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Helping the healthcare industries digest pharmaceutical microbiology

ALS has vast experience in supporting non-sterile, sterile and medical device manufacturers; truly understanding microbiology’s practical application and value within healthcare settings. We can help.


Microbiological testing

An extensive range of microbiological testing

ALS provide a range of microbiological testing and support services to ensure raw materials, finished products, medical devices and production environments are appropriately monitored for microbiological contamination.

With our dedicated GMP compliant laboratories, highly experienced staff, and extensive range of microbiological tests, ALS is able to provide cost-effective quality assurance. Many ALS laboratories offer both analytical and microbiological testing under one roof offering simplified Quality Control solutions.


ALS: Your partner & collaborator

ALS offers quality focused testing and proactively seeks to form long-term, mutually beneficial relationships. Our clients are accustomed to receiving high-quality data, technical support and open communication. The collaborative approach is underpinned by project and client managers, skilled and qualified client service teams, access to technical experts and a management team committed to service delivery. Performing efficiently & ethically, is ready to support the healthcare industries with trustworthy and reliable QC services.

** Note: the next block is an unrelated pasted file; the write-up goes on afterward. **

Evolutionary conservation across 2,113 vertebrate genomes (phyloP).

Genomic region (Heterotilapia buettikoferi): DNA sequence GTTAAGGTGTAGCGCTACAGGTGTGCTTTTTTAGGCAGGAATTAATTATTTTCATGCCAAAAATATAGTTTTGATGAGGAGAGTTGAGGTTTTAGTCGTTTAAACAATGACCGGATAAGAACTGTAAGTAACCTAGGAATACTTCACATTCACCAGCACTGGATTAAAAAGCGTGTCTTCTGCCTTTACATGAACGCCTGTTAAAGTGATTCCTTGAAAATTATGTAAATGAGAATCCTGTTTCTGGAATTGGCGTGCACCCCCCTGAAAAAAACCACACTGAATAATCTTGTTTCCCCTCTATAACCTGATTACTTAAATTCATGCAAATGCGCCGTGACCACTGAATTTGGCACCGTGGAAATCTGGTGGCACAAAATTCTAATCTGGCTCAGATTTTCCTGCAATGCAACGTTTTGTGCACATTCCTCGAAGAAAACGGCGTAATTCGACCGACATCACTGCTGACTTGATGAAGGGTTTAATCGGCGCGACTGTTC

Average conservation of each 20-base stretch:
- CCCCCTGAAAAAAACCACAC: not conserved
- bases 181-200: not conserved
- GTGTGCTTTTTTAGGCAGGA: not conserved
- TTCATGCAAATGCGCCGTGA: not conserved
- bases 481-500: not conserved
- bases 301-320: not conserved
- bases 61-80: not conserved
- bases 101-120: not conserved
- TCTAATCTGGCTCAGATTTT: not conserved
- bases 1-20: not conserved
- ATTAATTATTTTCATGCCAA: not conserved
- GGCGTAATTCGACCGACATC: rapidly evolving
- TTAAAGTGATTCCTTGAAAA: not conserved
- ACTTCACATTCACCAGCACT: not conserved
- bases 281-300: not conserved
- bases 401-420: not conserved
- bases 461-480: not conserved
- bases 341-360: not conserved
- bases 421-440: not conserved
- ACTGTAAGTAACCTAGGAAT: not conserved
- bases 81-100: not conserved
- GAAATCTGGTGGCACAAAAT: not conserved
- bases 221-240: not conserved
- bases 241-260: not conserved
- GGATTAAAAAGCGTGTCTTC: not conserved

lab scientists

Helping the healthcare industries digest pharmaceutical microbiology

ALS has vast experience in supporting non-sterile, sterile and medical device manufacturers; truly understanding microbiology’s practical application and value within healthcare settings. We can help.


Non-sterile Product Testing

Testing is supported in line with the harmonized compendial requirements for the Microbiological Examination Of Non-sterile Products and the Tests for Specified Microorganisms, typically by the Membrane Filtration or Plate-count methods. ALS performs method suitability assessments of the selected test methods, demonstrating recovery of micro-organisms in the presence of product, ahead of routine testing.

ALS routinely handles a broad range of sample matrices, including harsher antibiotics, API’s, disinfectants and preservative-laden aqueous formulations, which can necessitate neutralisation for the removal of antimicrobial activity paralleled to scientific demonstration of absent neutralizer toxicity. The suitability of the counting method must be demonstrated in the presence of product.